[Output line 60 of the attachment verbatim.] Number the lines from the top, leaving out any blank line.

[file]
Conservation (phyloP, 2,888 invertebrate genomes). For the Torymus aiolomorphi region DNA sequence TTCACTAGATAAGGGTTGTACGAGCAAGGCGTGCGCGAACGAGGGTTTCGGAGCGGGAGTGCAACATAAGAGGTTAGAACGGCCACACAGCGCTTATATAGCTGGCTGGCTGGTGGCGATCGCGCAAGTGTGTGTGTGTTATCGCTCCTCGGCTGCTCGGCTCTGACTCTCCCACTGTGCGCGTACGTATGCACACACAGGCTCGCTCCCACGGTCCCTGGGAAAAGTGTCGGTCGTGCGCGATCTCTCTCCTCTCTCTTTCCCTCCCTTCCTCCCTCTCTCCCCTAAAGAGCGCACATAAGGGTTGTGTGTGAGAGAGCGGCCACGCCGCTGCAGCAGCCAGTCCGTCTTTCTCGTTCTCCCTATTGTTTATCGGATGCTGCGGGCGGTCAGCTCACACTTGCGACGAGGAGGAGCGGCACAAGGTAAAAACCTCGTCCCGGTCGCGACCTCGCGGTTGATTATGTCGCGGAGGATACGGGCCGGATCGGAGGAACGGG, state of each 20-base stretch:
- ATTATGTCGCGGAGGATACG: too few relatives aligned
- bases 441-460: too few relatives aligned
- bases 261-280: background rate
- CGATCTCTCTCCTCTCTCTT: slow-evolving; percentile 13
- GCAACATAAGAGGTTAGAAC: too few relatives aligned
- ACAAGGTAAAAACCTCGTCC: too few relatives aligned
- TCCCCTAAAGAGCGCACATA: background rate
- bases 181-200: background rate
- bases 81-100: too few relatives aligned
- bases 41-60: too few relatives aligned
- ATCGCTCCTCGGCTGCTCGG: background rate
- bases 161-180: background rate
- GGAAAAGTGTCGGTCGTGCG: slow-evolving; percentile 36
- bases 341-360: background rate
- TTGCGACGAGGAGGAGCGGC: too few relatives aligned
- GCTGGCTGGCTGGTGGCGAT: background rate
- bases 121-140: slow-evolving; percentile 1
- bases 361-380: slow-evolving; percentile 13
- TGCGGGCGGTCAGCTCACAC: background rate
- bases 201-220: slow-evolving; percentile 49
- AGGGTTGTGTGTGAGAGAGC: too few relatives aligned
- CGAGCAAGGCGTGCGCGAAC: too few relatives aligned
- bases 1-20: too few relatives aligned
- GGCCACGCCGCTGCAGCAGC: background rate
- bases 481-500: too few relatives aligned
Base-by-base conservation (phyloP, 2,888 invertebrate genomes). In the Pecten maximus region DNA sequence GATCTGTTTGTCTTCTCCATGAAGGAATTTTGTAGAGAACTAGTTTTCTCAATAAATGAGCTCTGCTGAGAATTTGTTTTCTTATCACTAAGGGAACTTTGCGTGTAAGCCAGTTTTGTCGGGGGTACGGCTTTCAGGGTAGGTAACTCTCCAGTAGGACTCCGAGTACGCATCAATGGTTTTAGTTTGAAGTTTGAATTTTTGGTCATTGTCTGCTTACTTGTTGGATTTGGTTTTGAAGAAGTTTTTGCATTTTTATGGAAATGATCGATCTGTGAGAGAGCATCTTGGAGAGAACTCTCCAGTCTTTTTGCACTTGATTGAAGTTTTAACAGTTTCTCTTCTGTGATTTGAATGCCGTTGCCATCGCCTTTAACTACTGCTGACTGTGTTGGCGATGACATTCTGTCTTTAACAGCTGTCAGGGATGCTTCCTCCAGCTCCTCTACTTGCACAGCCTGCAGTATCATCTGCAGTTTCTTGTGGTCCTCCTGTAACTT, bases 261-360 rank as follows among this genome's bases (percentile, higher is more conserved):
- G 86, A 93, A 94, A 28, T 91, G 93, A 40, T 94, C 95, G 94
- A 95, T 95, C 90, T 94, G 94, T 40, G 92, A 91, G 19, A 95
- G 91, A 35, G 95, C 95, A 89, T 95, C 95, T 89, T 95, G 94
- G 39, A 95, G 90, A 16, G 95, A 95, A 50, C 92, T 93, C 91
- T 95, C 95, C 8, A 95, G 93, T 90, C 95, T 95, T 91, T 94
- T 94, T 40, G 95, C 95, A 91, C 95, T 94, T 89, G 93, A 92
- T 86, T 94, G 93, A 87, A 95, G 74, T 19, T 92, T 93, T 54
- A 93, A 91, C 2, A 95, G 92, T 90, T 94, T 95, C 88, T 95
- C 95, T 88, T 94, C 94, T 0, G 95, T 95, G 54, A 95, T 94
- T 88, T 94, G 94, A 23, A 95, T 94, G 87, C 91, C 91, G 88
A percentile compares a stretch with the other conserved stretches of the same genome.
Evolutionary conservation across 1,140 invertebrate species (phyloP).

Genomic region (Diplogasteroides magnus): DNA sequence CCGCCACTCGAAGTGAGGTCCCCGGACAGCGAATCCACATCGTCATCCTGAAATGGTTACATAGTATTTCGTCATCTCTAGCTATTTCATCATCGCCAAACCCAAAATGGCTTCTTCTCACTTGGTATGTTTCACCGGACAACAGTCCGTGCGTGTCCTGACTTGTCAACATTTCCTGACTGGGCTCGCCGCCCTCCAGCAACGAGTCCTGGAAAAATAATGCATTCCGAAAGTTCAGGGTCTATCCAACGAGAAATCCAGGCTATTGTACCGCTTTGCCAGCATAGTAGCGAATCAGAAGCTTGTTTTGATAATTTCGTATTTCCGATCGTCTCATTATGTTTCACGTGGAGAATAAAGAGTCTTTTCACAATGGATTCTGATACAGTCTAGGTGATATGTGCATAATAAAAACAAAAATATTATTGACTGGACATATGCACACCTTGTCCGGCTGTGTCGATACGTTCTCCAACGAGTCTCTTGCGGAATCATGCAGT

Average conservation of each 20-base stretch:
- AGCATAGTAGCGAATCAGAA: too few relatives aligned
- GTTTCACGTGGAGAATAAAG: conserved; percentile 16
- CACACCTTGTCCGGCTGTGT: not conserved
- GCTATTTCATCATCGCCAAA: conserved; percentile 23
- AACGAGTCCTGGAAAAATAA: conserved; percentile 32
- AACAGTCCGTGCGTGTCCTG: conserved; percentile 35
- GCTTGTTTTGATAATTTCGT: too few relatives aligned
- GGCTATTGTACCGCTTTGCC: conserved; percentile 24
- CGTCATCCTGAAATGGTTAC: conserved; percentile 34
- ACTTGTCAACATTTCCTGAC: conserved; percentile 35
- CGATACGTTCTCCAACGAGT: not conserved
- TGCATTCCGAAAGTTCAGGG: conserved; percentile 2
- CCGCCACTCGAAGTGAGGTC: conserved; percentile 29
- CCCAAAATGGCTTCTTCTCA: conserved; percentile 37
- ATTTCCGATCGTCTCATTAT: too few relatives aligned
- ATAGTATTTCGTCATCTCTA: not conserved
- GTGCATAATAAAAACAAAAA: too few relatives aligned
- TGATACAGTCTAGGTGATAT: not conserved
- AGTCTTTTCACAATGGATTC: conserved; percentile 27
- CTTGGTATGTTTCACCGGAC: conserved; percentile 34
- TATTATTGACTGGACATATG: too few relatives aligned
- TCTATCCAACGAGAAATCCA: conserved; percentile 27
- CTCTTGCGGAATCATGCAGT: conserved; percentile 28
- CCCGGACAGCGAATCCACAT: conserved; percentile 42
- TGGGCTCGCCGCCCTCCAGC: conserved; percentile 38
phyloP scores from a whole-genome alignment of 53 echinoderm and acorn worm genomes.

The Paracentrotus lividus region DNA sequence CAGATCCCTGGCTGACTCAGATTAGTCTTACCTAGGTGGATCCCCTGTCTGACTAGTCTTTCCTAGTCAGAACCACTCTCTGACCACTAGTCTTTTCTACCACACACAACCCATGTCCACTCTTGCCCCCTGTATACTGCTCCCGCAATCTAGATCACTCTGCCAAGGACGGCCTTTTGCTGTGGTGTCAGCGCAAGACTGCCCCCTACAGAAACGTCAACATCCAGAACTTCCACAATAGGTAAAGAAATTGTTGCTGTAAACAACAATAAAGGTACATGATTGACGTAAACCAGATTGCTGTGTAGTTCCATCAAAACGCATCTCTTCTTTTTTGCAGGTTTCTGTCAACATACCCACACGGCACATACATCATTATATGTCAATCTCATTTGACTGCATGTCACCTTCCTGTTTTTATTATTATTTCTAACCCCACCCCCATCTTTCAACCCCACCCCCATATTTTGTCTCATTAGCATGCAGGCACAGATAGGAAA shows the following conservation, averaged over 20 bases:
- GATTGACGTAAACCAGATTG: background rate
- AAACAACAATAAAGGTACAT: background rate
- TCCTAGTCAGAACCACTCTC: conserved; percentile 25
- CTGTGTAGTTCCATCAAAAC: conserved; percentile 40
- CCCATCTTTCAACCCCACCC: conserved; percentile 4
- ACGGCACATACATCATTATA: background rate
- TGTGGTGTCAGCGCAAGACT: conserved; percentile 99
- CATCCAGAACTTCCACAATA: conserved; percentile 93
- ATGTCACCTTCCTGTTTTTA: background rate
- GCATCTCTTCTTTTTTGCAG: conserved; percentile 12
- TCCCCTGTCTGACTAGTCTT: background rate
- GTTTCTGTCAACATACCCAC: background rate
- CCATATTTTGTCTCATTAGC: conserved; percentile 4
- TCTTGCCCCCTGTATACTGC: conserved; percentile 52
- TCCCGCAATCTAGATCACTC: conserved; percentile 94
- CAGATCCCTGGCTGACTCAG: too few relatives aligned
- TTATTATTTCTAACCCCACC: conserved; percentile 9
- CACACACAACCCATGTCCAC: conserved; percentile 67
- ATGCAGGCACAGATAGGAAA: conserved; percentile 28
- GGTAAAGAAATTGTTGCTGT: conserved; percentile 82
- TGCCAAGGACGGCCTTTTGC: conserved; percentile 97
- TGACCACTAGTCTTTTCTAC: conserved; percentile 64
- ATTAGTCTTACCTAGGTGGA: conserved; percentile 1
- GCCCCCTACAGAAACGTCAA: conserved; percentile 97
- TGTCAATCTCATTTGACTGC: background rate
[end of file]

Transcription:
- AGTCTTTTCACAATGGATTC: conserved; percentile 27